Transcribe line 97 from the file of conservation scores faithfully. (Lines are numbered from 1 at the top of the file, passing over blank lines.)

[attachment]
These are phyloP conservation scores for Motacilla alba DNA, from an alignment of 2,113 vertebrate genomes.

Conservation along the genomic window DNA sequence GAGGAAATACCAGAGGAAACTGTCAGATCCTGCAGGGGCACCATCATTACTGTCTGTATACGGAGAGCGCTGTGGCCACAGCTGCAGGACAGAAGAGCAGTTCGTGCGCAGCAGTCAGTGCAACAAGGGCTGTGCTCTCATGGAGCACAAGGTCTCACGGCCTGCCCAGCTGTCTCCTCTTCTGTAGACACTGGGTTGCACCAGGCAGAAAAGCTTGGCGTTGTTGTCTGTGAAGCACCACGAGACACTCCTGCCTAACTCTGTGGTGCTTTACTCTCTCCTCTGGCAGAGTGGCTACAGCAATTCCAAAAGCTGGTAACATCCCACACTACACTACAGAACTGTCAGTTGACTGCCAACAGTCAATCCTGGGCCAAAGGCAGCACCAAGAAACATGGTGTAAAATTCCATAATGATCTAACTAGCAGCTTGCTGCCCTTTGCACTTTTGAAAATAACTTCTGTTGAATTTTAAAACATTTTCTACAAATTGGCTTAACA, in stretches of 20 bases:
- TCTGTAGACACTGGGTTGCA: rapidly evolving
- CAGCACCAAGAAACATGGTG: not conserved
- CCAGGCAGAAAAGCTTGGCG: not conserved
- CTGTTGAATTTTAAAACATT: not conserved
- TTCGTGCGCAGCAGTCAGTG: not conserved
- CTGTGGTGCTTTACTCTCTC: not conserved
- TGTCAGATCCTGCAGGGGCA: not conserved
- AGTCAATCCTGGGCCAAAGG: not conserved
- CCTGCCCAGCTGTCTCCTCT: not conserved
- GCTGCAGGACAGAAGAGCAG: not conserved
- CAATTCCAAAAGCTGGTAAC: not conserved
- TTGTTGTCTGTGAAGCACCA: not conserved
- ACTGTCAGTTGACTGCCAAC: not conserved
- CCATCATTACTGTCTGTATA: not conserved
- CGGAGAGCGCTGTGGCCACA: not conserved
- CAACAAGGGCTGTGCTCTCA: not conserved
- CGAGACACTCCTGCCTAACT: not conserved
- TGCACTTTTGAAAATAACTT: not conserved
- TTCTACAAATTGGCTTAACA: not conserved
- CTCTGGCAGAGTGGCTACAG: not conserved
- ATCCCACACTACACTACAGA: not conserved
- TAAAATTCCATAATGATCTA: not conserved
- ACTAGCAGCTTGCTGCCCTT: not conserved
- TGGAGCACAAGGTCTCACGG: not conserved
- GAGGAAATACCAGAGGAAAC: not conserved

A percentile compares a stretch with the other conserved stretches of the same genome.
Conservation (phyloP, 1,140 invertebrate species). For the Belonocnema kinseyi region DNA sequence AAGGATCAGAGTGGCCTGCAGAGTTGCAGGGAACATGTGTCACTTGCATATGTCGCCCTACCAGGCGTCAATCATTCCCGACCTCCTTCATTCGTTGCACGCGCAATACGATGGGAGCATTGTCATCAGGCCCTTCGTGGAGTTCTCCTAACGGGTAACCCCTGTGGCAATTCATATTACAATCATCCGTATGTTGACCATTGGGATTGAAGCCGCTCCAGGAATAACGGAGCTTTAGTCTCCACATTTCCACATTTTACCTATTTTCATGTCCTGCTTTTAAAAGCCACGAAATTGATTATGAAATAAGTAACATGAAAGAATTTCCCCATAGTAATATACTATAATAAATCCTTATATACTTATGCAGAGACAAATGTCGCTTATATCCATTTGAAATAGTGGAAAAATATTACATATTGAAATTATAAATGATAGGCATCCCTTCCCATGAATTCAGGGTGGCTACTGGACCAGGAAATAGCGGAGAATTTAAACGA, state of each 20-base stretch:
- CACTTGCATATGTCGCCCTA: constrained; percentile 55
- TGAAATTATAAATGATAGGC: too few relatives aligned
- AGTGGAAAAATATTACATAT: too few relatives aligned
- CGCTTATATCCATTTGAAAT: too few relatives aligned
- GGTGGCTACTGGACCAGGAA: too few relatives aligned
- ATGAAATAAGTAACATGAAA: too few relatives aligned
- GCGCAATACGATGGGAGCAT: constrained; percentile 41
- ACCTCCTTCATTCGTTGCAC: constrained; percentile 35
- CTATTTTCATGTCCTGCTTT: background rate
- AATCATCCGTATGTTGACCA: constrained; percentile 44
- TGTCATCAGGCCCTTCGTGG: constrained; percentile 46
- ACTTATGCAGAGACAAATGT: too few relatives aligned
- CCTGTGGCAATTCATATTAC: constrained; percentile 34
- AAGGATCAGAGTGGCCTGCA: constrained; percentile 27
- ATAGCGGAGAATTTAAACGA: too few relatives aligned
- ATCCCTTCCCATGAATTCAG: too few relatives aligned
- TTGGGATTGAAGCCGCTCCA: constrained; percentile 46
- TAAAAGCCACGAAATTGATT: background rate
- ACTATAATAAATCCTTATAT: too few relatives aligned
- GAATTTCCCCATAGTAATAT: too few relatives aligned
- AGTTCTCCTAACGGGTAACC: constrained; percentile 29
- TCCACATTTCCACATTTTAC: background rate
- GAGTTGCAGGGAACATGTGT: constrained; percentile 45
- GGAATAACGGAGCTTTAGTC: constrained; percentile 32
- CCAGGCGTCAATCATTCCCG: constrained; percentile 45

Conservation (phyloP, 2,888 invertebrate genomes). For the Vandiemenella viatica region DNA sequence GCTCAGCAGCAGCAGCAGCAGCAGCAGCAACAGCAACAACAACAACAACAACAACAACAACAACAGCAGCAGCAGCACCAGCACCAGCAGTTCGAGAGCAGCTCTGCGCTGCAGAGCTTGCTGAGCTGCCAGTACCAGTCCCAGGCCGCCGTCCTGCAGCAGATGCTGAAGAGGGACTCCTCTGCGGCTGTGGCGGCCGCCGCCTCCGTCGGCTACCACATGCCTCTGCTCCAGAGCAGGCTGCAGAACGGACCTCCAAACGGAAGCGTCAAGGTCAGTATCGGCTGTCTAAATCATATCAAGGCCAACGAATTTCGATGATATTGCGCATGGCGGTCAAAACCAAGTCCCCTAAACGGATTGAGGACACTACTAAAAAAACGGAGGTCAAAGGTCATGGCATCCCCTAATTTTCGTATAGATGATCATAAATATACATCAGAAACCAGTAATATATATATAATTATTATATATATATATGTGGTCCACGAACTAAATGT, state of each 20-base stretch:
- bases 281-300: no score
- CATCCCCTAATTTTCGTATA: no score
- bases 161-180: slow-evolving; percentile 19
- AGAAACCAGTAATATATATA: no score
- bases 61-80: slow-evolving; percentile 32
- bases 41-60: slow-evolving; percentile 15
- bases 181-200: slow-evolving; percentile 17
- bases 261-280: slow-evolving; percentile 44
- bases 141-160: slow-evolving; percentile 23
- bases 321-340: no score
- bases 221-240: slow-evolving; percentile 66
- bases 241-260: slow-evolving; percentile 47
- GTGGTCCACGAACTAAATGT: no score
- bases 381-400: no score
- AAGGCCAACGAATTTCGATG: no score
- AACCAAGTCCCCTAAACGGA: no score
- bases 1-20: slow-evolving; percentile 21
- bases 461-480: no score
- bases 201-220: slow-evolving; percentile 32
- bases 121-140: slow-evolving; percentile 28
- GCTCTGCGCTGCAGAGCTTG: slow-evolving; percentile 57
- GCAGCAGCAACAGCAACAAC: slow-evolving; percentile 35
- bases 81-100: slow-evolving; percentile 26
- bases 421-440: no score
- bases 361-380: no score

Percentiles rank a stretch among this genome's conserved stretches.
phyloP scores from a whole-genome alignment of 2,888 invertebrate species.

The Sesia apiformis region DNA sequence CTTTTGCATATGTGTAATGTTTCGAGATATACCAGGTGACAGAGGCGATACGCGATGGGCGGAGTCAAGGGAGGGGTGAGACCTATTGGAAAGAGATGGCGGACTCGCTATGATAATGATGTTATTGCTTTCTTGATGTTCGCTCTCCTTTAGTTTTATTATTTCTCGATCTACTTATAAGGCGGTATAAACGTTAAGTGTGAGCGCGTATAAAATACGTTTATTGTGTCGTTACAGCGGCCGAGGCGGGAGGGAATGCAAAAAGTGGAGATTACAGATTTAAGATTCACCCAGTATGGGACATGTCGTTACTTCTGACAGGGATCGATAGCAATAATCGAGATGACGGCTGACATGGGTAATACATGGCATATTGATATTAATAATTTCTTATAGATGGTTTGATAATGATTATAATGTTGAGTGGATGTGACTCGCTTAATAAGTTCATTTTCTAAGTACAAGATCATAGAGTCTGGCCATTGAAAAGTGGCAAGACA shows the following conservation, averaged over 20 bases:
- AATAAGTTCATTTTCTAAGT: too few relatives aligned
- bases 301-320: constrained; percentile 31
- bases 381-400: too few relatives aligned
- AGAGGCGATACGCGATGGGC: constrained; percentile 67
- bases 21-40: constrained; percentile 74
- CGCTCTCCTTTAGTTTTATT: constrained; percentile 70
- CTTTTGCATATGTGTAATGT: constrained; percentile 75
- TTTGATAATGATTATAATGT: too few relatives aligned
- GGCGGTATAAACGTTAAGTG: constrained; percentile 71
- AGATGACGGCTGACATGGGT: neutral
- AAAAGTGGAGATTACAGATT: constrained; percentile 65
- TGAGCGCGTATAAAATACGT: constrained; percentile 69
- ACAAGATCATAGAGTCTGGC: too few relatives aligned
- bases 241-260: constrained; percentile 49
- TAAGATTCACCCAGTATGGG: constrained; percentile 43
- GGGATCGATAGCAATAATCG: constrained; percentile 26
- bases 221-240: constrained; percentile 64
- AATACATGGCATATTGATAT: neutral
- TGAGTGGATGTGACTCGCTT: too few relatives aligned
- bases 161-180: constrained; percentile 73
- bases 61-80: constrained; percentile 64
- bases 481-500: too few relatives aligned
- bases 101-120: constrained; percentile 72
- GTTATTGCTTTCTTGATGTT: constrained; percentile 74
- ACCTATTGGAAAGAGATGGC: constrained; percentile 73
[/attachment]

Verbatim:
- bases 241-260: constrained; percentile 49